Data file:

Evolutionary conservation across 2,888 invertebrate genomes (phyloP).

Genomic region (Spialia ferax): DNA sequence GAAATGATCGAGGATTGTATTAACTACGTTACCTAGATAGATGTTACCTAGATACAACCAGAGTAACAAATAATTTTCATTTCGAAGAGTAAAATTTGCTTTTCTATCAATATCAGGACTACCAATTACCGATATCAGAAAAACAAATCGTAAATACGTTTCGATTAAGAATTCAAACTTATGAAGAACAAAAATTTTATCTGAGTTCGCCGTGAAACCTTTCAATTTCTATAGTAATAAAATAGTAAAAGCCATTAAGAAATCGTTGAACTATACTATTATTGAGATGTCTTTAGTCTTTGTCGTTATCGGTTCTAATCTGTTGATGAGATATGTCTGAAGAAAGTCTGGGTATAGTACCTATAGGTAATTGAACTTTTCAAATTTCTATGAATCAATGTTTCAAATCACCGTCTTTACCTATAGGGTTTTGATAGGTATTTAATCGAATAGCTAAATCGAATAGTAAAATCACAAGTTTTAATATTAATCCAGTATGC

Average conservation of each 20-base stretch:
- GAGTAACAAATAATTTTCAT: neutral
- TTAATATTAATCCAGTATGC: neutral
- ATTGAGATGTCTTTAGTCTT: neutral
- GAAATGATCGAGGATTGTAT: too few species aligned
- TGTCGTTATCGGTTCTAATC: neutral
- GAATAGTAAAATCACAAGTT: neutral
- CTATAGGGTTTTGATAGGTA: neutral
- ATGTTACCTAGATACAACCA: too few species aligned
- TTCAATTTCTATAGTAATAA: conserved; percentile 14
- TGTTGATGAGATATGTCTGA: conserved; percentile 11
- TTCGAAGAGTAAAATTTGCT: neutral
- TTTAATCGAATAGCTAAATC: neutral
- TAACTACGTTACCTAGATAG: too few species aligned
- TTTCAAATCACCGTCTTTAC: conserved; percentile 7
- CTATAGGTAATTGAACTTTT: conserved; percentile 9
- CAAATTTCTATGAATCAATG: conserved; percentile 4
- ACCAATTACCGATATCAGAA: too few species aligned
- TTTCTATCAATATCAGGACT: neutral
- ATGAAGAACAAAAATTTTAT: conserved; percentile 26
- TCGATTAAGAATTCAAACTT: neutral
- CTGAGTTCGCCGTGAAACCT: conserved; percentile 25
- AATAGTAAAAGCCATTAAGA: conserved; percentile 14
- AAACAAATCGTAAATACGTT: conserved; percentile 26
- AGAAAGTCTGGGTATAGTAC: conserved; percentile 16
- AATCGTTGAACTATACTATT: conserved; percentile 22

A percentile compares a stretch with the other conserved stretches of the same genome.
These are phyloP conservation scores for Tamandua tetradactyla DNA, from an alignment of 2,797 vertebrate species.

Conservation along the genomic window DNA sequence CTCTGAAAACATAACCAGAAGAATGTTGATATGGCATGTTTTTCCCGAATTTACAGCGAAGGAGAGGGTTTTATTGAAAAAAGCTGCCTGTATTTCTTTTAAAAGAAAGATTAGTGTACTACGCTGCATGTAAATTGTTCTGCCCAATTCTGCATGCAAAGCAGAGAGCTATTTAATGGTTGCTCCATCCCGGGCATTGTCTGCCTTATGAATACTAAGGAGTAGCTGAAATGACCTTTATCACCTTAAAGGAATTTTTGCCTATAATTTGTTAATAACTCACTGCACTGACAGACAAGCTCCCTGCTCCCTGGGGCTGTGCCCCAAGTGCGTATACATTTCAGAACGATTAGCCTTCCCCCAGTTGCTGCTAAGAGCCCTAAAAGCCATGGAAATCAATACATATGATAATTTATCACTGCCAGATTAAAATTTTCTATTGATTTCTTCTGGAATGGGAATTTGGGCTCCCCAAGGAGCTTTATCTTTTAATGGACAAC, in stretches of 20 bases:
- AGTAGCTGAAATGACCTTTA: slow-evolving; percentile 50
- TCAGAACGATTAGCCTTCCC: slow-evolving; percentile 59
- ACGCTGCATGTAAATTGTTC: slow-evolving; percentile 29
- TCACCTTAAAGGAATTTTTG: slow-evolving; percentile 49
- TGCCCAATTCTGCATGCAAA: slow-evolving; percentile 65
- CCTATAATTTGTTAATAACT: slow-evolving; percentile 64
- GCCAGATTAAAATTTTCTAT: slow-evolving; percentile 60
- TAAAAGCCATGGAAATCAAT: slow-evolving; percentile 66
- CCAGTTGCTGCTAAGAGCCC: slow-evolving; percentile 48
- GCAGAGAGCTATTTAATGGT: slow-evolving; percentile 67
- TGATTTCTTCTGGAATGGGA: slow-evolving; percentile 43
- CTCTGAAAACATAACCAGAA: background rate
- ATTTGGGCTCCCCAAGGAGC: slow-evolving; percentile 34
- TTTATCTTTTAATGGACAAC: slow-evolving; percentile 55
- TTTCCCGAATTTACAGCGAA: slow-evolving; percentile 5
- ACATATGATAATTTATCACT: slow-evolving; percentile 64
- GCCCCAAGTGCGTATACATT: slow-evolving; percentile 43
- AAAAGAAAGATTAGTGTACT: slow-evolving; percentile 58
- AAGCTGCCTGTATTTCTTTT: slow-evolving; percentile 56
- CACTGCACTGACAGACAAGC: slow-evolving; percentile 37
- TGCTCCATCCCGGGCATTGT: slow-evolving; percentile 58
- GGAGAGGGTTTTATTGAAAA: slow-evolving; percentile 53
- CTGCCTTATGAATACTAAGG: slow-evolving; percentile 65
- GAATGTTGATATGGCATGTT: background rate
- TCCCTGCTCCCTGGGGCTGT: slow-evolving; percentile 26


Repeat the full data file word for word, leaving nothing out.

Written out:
Evolutionary conservation across 2,888 invertebrate genomes (phyloP).

Genomic region (Spialia ferax): DNA sequence GAAATGATCGAGGATTGTATTAACTACGTTACCTAGATAGATGTTACCTAGATACAACCAGAGTAACAAATAATTTTCATTTCGAAGAGTAAAATTTGCTTTTCTATCAATATCAGGACTACCAATTACCGATATCAGAAAAACAAATCGTAAATACGTTTCGATTAAGAATTCAAACTTATGAAGAACAAAAATTTTATCTGAGTTCGCCGTGAAACCTTTCAATTTCTATAGTAATAAAATAGTAAAAGCCATTAAGAAATCGTTGAACTATACTATTATTGAGATGTCTTTAGTCTTTGTCGTTATCGGTTCTAATCTGTTGATGAGATATGTCTGAAGAAAGTCTGGGTATAGTACCTATAGGTAATTGAACTTTTCAAATTTCTATGAATCAATGTTTCAAATCACCGTCTTTACCTATAGGGTTTTGATAGGTATTTAATCGAATAGCTAAATCGAATAGTAAAATCACAAGTTTTAATATTAATCCAGTATGC

Average conservation of each 20-base stretch:
- GAGTAACAAATAATTTTCAT: neutral
- TTAATATTAATCCAGTATGC: neutral
- ATTGAGATGTCTTTAGTCTT: neutral
- GAAATGATCGAGGATTGTAT: too few species aligned
- TGTCGTTATCGGTTCTAATC: neutral
- GAATAGTAAAATCACAAGTT: neutral
- CTATAGGGTTTTGATAGGTA: neutral
- ATGTTACCTAGATACAACCA: too few species aligned
- TTCAATTTCTATAGTAATAA: conserved; percentile 14
- TGTTGATGAGATATGTCTGA: conserved; percentile 11
- TTCGAAGAGTAAAATTTGCT: neutral
- TTTAATCGAATAGCTAAATC: neutral
- TAACTACGTTACCTAGATAG: too few species aligned
- TTTCAAATCACCGTCTTTAC: conserved; percentile 7
- CTATAGGTAATTGAACTTTT: conserved; percentile 9
- CAAATTTCTATGAATCAATG: conserved; percentile 4
- ACCAATTACCGATATCAGAA: too few species aligned
- TTTCTATCAATATCAGGACT: neutral
- ATGAAGAACAAAAATTTTAT: conserved; percentile 26
- TCGATTAAGAATTCAAACTT: neutral
- CTGAGTTCGCCGTGAAACCT: conserved; percentile 25
- AATAGTAAAAGCCATTAAGA: conserved; percentile 14
- AAACAAATCGTAAATACGTT: conserved; percentile 26
- AGAAAGTCTGGGTATAGTAC: conserved; percentile 16
- AATCGTTGAACTATACTATT: conserved; percentile 22

A percentile compares a stretch with the other conserved stretches of the same genome.
These are phyloP conservation scores for Tamandua tetradactyla DNA, from an alignment of 2,797 vertebrate species.

Conservation along the genomic window DNA sequence CTCTGAAAACATAACCAGAAGAATGTTGATATGGCATGTTTTTCCCGAATTTACAGCGAAGGAGAGGGTTTTATTGAAAAAAGCTGCCTGTATTTCTTTTAAAAGAAAGATTAGTGTACTACGCTGCATGTAAATTGTTCTGCCCAATTCTGCATGCAAAGCAGAGAGCTATTTAATGGTTGCTCCATCCCGGGCATTGTCTGCCTTATGAATACTAAGGAGTAGCTGAAATGACCTTTATCACCTTAAAGGAATTTTTGCCTATAATTTGTTAATAACTCACTGCACTGACAGACAAGCTCCCTGCTCCCTGGGGCTGTGCCCCAAGTGCGTATACATTTCAGAACGATTAGCCTTCCCCCAGTTGCTGCTAAGAGCCCTAAAAGCCATGGAAATCAATACATATGATAATTTATCACTGCCAGATTAAAATTTTCTATTGATTTCTTCTGGAATGGGAATTTGGGCTCCCCAAGGAGCTTTATCTTTTAATGGACAAC, in stretches of 20 bases:
- AGTAGCTGAAATGACCTTTA: slow-evolving; percentile 50
- TCAGAACGATTAGCCTTCCC: slow-evolving; percentile 59
- ACGCTGCATGTAAATTGTTC: slow-evolving; percentile 29
- TCACCTTAAAGGAATTTTTG: slow-evolving; percentile 49
- TGCCCAATTCTGCATGCAAA: slow-evolving; percentile 65
- CCTATAATTTGTTAATAACT: slow-evolving; percentile 64
- GCCAGATTAAAATTTTCTAT: slow-evolving; percentile 60
- TAAAAGCCATGGAAATCAAT: slow-evolving; percentile 66
- CCAGTTGCTGCTAAGAGCCC: slow-evolving; percentile 48
- GCAGAGAGCTATTTAATGGT: slow-evolving; percentile 67
- TGATTTCTTCTGGAATGGGA: slow-evolving; percentile 43
- CTCTGAAAACATAACCAGAA: background rate
- ATTTGGGCTCCCCAAGGAGC: slow-evolving; percentile 34
- TTTATCTTTTAATGGACAAC: slow-evolving; percentile 55
- TTTCCCGAATTTACAGCGAA: slow-evolving; percentile 5
- ACATATGATAATTTATCACT: slow-evolving; percentile 64
- GCCCCAAGTGCGTATACATT: slow-evolving; percentile 43
- AAAAGAAAGATTAGTGTACT: slow-evolving; percentile 58
- AAGCTGCCTGTATTTCTTTT: slow-evolving; percentile 56
- CACTGCACTGACAGACAAGC: slow-evolving; percentile 37
- TGCTCCATCCCGGGCATTGT: slow-evolving; percentile 58
- GGAGAGGGTTTTATTGAAAA: slow-evolving; percentile 53
- CTGCCTTATGAATACTAAGG: slow-evolving; percentile 65
- GAATGTTGATATGGCATGTT: background rate
- TCCCTGCTCCCTGGGGCTGT: slow-evolving; percentile 26